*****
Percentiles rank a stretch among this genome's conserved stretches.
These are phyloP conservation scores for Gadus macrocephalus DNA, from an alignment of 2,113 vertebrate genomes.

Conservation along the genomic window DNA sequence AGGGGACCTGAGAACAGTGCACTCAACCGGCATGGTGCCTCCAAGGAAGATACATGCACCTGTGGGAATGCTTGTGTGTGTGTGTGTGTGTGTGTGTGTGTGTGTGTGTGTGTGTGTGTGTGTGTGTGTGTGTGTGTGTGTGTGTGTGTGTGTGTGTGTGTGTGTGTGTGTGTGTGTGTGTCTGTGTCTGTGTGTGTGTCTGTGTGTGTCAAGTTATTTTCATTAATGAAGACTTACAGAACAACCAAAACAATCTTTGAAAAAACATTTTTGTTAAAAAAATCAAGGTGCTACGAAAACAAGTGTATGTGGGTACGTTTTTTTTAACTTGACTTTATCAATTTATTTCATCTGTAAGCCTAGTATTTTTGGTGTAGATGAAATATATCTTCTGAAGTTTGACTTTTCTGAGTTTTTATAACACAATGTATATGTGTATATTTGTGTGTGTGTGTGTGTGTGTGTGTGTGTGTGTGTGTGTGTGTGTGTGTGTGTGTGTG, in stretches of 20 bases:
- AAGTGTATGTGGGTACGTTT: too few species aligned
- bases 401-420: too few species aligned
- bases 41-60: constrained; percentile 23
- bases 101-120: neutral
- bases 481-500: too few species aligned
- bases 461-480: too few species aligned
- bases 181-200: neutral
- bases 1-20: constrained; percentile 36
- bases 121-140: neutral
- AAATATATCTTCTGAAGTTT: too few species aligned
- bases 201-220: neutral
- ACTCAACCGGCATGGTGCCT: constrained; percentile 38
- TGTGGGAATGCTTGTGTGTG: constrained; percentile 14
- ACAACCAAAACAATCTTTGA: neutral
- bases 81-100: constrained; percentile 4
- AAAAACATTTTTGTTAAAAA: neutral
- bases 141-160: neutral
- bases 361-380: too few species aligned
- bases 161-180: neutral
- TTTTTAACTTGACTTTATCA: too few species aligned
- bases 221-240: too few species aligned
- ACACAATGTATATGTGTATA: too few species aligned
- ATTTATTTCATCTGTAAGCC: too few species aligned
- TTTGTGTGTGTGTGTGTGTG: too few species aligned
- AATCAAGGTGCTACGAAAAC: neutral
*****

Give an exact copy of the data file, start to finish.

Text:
Percentiles rank a stretch among this genome's conserved stretches.
These are phyloP conservation scores for Gadus macrocephalus DNA, from an alignment of 2,113 vertebrate genomes.

Conservation along the genomic window DNA sequence AGGGGACCTGAGAACAGTGCACTCAACCGGCATGGTGCCTCCAAGGAAGATACATGCACCTGTGGGAATGCTTGTGTGTGTGTGTGTGTGTGTGTGTGTGTGTGTGTGTGTGTGTGTGTGTGTGTGTGTGTGTGTGTGTGTGTGTGTGTGTGTGTGTGTGTGTGTGTGTGTGTGTGTGTGTCTGTGTCTGTGTGTGTGTCTGTGTGTGTCAAGTTATTTTCATTAATGAAGACTTACAGAACAACCAAAACAATCTTTGAAAAAACATTTTTGTTAAAAAAATCAAGGTGCTACGAAAACAAGTGTATGTGGGTACGTTTTTTTTAACTTGACTTTATCAATTTATTTCATCTGTAAGCCTAGTATTTTTGGTGTAGATGAAATATATCTTCTGAAGTTTGACTTTTCTGAGTTTTTATAACACAATGTATATGTGTATATTTGTGTGTGTGTGTGTGTGTGTGTGTGTGTGTGTGTGTGTGTGTGTGTGTGTGTGTGTG, in stretches of 20 bases:
- AAGTGTATGTGGGTACGTTT: too few species aligned
- bases 401-420: too few species aligned
- bases 41-60: constrained; percentile 23
- bases 101-120: neutral
- bases 481-500: too few species aligned
- bases 461-480: too few species aligned
- bases 181-200: neutral
- bases 1-20: constrained; percentile 36
- bases 121-140: neutral
- AAATATATCTTCTGAAGTTT: too few species aligned
- bases 201-220: neutral
- ACTCAACCGGCATGGTGCCT: constrained; percentile 38
- TGTGGGAATGCTTGTGTGTG: constrained; percentile 14
- ACAACCAAAACAATCTTTGA: neutral
- bases 81-100: constrained; percentile 4
- AAAAACATTTTTGTTAAAAA: neutral
- bases 141-160: neutral
- bases 361-380: too few species aligned
- bases 161-180: neutral
- TTTTTAACTTGACTTTATCA: too few species aligned
- bases 221-240: too few species aligned
- ACACAATGTATATGTGTATA: too few species aligned
- ATTTATTTCATCTGTAAGCC: too few species aligned
- TTTGTGTGTGTGTGTGTGTG: too few species aligned
- AATCAAGGTGCTACGAAAAC: neutral